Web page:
Yup, it's time for more anime statues - only these are American, so they're not thrusting their barely-clad groins into your face. Spoilsports.
With her days spent in the library
among stacks of books and her nights spent defending the streets of Gotham City, Barbara Gordon presents a double threat of intelligence and agility when she assumes the identity of Batgirl.
Actually, it's probably just as well - the Masane Amaha statue managed to walk (or rather strut, with those heels) the fine line between anime styling and actual maturity, but these girls are more obviously girls, at least so far as their faces go, so sexualized poses would just be creepy. Rather than titillation, the point of the Ame-Comi line - its uniqueness, rather - is that it reinterprets DC characters as they might have been, had they grown up on Tokyo cartoon cels rather than American artists' boards.
First cab off the rank is Batgirl, who's evidently auditioning for Battle of the Planets. I have to say, of all the Ame-Comi statues we've seen so far (I have six, and photos of at least the next two have been released),
Babs is the one whose anime stylings most overwhelm her origin - she's got the blue cape, the black body with gold trim, the little bat-ears, a batarang and that silly little purse she used to cart around, but the design of the costume is all sci-fi spacesuit, and doesn't really hark back to her comic book form very much at all. Even the gold bat logo blazoned across her chest manages to seem incidental, distorted in shape as it is by the way it's built into the contours of her typically enormous breasts. The face doesn't help either, with the switch from a half-face mask to a helmet with eye shields really divorcing her from the Batgirl we know and love (or tolerated, until she became Oracle and Gail Simone got to her, whereupon she became awesome).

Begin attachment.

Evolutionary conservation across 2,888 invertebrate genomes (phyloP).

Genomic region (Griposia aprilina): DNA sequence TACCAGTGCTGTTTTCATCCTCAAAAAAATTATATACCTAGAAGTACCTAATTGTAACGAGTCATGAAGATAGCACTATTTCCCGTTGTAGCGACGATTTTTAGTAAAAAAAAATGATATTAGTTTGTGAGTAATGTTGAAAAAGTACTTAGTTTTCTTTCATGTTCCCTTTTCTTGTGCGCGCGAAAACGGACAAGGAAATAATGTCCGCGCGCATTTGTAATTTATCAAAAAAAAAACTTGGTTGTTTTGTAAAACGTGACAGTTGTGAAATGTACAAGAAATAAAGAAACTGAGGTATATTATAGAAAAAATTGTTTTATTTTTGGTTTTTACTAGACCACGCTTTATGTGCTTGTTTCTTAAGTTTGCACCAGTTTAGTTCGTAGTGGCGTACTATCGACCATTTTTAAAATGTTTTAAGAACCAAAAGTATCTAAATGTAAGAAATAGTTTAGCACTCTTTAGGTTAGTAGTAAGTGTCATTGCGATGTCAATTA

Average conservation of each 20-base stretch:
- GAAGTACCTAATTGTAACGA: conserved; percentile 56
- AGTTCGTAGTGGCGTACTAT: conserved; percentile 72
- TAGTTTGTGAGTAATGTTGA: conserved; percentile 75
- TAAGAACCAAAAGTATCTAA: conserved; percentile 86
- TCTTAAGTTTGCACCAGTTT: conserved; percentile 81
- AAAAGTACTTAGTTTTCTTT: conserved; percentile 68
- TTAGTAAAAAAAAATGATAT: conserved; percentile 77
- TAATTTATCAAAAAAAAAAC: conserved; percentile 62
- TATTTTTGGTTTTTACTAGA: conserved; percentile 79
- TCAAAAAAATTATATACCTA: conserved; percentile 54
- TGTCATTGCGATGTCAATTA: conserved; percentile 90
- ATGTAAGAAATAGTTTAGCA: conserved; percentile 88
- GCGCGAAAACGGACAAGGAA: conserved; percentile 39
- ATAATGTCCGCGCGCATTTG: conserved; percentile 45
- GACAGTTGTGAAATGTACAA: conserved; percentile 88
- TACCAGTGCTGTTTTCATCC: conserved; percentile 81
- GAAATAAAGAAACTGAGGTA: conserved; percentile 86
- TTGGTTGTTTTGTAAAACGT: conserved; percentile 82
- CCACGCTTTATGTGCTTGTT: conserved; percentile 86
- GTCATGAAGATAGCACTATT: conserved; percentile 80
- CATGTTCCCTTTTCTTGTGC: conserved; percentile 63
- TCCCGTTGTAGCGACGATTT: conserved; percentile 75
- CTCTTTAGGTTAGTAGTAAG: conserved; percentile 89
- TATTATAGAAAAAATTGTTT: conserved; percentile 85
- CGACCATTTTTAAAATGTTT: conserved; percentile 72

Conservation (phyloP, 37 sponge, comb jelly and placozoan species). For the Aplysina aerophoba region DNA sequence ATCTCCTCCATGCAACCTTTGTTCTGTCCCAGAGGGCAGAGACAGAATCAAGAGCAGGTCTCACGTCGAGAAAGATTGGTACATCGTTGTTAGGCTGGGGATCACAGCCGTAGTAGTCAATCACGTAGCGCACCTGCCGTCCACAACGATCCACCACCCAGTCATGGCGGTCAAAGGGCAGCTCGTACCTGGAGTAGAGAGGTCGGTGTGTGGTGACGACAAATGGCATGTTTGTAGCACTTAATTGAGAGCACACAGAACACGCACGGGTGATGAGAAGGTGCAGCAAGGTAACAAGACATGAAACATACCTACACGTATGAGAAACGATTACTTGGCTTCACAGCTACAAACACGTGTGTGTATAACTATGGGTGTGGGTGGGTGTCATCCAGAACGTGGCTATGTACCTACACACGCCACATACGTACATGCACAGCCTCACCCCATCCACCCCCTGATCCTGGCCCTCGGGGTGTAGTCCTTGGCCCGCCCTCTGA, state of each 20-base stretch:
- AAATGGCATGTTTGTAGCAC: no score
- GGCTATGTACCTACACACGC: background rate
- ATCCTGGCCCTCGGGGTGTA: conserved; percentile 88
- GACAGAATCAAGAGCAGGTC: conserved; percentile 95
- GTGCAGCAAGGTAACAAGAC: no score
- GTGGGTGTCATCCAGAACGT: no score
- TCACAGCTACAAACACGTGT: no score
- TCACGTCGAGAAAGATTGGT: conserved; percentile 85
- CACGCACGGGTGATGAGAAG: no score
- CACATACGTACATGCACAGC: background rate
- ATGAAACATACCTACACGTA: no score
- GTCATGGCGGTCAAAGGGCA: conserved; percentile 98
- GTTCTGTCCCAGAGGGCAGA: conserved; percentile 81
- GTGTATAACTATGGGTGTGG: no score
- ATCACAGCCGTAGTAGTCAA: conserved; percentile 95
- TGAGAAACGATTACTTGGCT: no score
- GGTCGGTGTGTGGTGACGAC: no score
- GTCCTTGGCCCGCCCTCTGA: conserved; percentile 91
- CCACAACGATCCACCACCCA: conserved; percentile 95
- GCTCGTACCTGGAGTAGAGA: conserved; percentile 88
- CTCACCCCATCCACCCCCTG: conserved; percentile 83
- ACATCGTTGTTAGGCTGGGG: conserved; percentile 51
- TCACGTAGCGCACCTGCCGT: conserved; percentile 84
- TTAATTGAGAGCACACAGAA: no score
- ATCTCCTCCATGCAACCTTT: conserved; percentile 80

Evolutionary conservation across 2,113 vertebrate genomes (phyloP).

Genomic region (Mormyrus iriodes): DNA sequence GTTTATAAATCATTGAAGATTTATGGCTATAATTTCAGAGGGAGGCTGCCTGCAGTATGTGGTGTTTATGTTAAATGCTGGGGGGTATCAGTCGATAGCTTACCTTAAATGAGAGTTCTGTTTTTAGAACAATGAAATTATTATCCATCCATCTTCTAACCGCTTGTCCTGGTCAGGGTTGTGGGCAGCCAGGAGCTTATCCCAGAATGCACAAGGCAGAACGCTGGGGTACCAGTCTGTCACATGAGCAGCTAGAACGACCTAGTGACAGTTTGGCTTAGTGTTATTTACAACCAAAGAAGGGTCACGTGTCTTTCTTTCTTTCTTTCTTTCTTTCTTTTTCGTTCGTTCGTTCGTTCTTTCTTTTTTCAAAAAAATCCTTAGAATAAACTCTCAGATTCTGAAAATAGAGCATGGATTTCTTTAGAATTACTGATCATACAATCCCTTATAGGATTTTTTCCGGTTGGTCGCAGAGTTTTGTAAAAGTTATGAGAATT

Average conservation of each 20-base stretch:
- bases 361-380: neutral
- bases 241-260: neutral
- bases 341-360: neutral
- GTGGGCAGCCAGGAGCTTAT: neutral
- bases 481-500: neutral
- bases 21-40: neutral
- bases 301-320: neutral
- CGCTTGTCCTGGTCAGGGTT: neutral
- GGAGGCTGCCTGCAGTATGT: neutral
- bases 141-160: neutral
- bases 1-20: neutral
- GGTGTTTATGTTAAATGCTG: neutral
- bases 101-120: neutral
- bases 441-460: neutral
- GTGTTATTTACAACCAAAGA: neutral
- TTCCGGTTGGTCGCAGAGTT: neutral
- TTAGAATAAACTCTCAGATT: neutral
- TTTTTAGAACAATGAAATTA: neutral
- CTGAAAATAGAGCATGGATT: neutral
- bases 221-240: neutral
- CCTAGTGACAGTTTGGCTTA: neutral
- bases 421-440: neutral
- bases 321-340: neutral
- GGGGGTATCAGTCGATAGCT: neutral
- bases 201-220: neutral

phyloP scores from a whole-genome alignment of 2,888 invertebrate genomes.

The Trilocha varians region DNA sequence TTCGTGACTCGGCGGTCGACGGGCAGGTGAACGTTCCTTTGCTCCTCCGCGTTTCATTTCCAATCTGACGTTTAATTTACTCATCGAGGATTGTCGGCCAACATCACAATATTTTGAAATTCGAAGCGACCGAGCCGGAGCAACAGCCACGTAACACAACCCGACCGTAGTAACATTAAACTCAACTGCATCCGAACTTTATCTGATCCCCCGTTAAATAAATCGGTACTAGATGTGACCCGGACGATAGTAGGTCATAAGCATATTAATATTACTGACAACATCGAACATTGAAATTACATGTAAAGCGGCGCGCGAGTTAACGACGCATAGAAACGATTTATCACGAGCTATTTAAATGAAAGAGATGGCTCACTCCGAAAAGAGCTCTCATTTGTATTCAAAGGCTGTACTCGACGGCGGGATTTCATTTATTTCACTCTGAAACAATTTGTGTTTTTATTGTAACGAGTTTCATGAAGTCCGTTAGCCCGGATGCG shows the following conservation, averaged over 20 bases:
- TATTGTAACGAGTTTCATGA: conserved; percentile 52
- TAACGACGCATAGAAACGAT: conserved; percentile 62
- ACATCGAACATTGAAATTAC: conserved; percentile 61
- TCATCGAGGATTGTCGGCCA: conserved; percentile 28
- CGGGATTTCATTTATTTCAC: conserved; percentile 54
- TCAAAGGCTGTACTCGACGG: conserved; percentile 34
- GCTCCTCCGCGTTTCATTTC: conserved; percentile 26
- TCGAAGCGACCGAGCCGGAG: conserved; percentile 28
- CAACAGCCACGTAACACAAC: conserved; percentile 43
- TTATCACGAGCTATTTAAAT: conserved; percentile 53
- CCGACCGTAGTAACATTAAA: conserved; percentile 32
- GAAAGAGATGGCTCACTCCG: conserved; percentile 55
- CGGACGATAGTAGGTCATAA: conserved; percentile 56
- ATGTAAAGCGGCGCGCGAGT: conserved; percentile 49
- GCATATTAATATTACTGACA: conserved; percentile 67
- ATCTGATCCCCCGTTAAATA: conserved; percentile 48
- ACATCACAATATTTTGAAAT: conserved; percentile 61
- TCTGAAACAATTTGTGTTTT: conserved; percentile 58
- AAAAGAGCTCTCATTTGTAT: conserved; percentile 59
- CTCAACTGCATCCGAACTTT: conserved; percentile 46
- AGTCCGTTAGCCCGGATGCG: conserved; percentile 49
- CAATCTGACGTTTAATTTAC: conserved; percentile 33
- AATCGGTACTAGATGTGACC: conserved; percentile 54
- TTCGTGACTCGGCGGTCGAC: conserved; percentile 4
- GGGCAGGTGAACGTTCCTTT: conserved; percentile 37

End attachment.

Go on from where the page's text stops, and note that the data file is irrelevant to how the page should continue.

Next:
Personally I'm not such a fan of anime that I appreciate
this generically interpreted Babs - the other statues in the line (especially Series 2 and onwards), while plenty inventive in their interpretations, and also far more faithful to their origins, and I feel they're stronger for it. Still, for what Batgirl is, she's good work. Sculptwise she's sharp and well-proportioned (for anime's definition of "proportions"), and the paint holds up its end, with good coverage and little bleeding across colour divisions. Her cape and hair appear to be blowing in opposite directions, but you could put that down to the cape billowing back and forth dramatically, as they tend to do in anime - each piece on its own is good, striking work, especially the semi-transparent hair, which is a nice way of capturing a rich brunette colour on an already-unrealistic statue like this.
Her pose itself is a bit odd - I'm really not sure what she's trying to do, apart from just show off for the cameras. Another oddity is the zipper running
up the centre of her torso - it opens half-way up her midriff, but the suit doesn't, just continuing on unbothered. I'm rather inclined to think that she was first sculpted to have an open top, showing off her cleavage, until DC nixed that idea and she was partially re-sculpted, but aside from the anomalous zipper I can't find any evidence of that. Her face is your typical anime girl, with a self-satisfied little smirk - the statue itself has a wider, squarer face than the art on the box, and is more childlike and playful-looking too; I think I'd have preferred them to stick closer to the art.
Batgirl stands about 8¼" tall to the tips of her pointy bat-ears -
the raised hand doesn't really add much height beyond that - and comes with a 6⅛" circular base, which is pretty necessary unless you plan on displaying her with something behind her for her to lean on. The base is universal to the Ame-Comi line, but the connection points are customised to each statue - for Babs, it has two pegs, incorporating wedge-shaped blocks that fit into the recesses between her heels and toes. It's a bit unusual on first encounter, but rather low-profile really, and quite stable.